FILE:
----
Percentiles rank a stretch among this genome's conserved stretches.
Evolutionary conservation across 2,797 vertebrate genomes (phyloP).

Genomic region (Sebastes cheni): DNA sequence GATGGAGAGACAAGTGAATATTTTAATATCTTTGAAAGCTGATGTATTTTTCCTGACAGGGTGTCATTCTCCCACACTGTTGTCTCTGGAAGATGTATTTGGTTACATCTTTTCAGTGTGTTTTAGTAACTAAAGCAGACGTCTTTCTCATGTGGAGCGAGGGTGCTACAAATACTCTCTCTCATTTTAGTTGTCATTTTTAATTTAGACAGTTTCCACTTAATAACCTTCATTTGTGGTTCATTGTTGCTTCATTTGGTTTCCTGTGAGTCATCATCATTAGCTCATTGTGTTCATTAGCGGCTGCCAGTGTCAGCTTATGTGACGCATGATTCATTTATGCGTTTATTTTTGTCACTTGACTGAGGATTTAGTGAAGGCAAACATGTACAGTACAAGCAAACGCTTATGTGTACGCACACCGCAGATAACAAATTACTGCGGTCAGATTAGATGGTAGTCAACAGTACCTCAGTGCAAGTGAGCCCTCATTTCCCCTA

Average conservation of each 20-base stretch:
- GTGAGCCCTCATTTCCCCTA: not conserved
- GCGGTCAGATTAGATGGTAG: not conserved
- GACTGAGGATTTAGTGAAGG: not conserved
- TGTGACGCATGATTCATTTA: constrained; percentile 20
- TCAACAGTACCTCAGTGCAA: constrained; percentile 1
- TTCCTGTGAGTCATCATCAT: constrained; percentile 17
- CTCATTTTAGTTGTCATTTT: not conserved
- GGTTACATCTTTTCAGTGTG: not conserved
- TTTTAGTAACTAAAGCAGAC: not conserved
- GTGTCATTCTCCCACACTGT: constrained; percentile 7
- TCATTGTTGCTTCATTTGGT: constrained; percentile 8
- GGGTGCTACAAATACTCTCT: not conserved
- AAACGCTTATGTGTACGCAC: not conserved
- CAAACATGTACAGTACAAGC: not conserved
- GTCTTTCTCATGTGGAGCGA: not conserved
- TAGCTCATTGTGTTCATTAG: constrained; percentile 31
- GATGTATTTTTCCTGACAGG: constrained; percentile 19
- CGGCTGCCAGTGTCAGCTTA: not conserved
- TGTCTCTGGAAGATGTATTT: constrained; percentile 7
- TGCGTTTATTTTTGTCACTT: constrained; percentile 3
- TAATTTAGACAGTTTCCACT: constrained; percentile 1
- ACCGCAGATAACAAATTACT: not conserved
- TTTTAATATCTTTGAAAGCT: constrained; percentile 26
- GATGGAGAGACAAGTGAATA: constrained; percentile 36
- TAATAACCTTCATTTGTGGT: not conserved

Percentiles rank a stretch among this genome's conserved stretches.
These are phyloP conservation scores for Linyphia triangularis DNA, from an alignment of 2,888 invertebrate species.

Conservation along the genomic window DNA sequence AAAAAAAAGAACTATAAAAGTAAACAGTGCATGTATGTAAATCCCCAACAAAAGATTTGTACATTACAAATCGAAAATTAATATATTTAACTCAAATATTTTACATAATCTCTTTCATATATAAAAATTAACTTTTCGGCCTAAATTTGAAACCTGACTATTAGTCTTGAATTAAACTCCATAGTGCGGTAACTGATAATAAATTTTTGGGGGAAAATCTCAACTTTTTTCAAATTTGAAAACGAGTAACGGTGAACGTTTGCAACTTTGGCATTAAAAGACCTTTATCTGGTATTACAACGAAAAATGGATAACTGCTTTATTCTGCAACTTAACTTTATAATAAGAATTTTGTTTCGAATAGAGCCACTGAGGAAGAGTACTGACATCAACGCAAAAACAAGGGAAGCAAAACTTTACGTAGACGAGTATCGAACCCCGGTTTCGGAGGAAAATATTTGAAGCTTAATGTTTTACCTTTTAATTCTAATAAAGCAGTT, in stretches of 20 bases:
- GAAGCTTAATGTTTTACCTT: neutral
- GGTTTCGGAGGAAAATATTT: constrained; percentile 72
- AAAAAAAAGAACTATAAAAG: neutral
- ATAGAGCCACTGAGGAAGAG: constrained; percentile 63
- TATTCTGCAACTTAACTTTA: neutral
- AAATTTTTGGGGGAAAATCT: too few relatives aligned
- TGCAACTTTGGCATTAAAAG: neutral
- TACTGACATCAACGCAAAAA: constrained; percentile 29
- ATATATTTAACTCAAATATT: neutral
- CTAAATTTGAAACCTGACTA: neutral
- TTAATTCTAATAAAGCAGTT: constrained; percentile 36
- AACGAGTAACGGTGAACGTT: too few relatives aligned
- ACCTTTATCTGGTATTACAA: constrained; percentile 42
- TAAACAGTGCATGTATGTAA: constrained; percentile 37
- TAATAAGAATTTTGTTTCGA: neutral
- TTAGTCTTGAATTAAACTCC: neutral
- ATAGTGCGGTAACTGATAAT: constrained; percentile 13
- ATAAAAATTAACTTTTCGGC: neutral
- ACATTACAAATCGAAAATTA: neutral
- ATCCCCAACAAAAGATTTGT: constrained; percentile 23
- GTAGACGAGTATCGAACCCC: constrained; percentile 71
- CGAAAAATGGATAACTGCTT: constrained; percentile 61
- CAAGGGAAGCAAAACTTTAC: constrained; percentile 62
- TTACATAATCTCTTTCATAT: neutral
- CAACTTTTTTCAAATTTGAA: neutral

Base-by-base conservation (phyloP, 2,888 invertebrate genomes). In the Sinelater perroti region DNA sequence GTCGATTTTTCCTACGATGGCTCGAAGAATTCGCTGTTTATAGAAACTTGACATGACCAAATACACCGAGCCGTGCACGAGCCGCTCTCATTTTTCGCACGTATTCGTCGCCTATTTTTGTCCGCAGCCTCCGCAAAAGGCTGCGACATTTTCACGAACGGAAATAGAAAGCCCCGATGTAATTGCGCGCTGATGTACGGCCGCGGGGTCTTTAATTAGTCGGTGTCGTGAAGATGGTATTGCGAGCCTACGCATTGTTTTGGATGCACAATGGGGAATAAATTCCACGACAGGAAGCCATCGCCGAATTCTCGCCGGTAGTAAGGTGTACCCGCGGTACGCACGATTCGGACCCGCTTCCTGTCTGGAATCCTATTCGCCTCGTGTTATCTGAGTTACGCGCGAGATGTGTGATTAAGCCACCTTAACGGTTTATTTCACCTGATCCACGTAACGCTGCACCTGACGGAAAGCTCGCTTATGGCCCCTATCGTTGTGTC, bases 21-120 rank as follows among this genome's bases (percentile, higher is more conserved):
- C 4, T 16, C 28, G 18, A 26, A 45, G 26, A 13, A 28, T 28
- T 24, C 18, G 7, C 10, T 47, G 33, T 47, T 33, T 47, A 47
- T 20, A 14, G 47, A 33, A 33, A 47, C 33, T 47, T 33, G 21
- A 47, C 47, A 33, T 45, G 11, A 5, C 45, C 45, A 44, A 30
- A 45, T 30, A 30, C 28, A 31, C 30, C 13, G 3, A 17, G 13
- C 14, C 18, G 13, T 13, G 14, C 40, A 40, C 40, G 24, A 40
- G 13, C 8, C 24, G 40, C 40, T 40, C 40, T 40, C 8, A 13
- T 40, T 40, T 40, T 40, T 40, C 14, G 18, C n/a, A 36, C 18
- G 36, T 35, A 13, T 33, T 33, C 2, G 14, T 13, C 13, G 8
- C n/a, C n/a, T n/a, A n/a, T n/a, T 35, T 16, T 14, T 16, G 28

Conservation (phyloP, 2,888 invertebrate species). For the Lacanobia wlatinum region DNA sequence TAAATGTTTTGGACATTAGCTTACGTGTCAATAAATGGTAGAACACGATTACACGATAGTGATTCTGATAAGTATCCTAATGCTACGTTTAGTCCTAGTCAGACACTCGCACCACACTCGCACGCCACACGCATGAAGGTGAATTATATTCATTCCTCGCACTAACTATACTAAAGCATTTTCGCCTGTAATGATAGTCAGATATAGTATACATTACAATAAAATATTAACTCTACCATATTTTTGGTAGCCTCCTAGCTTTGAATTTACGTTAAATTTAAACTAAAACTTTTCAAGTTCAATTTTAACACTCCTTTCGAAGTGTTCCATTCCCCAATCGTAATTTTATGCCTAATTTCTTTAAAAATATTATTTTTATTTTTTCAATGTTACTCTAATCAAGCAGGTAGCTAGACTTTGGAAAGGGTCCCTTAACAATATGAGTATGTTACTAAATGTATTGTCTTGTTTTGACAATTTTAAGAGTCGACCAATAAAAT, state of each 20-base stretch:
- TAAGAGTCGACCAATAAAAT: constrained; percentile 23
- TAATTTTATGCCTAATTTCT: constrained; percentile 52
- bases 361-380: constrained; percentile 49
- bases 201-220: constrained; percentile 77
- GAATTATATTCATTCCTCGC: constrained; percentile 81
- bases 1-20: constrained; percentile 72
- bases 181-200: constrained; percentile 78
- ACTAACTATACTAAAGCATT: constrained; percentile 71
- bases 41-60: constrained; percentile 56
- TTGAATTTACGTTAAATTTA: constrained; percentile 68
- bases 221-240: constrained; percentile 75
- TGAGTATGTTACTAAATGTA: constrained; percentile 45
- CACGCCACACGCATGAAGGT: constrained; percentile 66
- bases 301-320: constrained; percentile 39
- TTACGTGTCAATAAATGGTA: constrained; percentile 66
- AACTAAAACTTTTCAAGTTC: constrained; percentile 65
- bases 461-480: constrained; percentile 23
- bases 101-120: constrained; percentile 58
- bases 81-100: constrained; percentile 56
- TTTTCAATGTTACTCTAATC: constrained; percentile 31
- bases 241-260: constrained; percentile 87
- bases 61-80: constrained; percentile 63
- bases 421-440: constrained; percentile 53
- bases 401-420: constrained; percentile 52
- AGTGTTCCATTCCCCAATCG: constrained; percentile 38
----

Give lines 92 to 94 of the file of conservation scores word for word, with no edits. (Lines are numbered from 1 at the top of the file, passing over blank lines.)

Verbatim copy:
- bases 421-440: constrained; percentile 53
- bases 401-420: constrained; percentile 52
- AGTGTTCCATTCCCCAATCG: constrained; percentile 38